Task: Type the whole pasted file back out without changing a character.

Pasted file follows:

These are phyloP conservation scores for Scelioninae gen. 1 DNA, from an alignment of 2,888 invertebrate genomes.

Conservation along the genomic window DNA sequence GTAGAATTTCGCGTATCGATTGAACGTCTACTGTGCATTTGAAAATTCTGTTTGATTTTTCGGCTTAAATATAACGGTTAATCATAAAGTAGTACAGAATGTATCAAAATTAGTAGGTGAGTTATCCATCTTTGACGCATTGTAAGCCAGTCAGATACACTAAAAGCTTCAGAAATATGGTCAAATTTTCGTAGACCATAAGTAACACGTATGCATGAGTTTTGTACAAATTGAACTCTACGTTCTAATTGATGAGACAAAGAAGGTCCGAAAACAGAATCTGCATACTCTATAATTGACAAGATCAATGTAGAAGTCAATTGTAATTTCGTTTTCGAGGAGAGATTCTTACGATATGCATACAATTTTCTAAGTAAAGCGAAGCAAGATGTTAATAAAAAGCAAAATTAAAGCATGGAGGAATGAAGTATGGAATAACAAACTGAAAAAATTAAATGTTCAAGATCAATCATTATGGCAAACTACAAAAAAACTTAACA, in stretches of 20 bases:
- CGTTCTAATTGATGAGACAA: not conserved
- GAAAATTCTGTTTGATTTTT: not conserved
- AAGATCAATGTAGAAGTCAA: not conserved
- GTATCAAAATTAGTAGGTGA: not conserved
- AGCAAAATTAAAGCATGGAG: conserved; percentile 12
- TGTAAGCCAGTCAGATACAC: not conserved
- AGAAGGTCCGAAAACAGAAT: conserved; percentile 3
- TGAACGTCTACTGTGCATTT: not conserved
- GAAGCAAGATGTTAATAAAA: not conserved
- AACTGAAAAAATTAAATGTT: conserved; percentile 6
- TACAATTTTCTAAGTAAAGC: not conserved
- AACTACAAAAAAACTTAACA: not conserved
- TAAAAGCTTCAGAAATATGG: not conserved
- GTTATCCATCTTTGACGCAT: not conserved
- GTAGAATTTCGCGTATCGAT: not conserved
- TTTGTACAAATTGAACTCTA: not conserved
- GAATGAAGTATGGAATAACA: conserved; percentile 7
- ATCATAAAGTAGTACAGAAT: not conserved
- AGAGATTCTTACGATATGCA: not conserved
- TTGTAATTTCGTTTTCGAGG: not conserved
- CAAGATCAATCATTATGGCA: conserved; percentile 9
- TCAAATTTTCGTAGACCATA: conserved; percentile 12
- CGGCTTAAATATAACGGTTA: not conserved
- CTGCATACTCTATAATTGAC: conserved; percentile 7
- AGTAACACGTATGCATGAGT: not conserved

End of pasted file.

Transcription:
These are phyloP conservation scores for Scelioninae gen. 1 DNA, from an alignment of 2,888 invertebrate genomes.

Conservation along the genomic window DNA sequence GTAGAATTTCGCGTATCGATTGAACGTCTACTGTGCATTTGAAAATTCTGTTTGATTTTTCGGCTTAAATATAACGGTTAATCATAAAGTAGTACAGAATGTATCAAAATTAGTAGGTGAGTTATCCATCTTTGACGCATTGTAAGCCAGTCAGATACACTAAAAGCTTCAGAAATATGGTCAAATTTTCGTAGACCATAAGTAACACGTATGCATGAGTTTTGTACAAATTGAACTCTACGTTCTAATTGATGAGACAAAGAAGGTCCGAAAACAGAATCTGCATACTCTATAATTGACAAGATCAATGTAGAAGTCAATTGTAATTTCGTTTTCGAGGAGAGATTCTTACGATATGCATACAATTTTCTAAGTAAAGCGAAGCAAGATGTTAATAAAAAGCAAAATTAAAGCATGGAGGAATGAAGTATGGAATAACAAACTGAAAAAATTAAATGTTCAAGATCAATCATTATGGCAAACTACAAAAAAACTTAACA, in stretches of 20 bases:
- CGTTCTAATTGATGAGACAA: not conserved
- GAAAATTCTGTTTGATTTTT: not conserved
- AAGATCAATGTAGAAGTCAA: not conserved
- GTATCAAAATTAGTAGGTGA: not conserved
- AGCAAAATTAAAGCATGGAG: conserved; percentile 12
- TGTAAGCCAGTCAGATACAC: not conserved
- AGAAGGTCCGAAAACAGAAT: conserved; percentile 3
- TGAACGTCTACTGTGCATTT: not conserved
- GAAGCAAGATGTTAATAAAA: not conserved
- AACTGAAAAAATTAAATGTT: conserved; percentile 6
- TACAATTTTCTAAGTAAAGC: not conserved
- AACTACAAAAAAACTTAACA: not conserved
- TAAAAGCTTCAGAAATATGG: not conserved
- GTTATCCATCTTTGACGCAT: not conserved
- GTAGAATTTCGCGTATCGAT: not conserved
- TTTGTACAAATTGAACTCTA: not conserved
- GAATGAAGTATGGAATAACA: conserved; percentile 7
- ATCATAAAGTAGTACAGAAT: not conserved
- AGAGATTCTTACGATATGCA: not conserved
- TTGTAATTTCGTTTTCGAGG: not conserved
- CAAGATCAATCATTATGGCA: conserved; percentile 9
- TCAAATTTTCGTAGACCATA: conserved; percentile 12
- CGGCTTAAATATAACGGTTA: not conserved
- CTGCATACTCTATAATTGAC: conserved; percentile 7
- AGTAACACGTATGCATGAGT: not conserved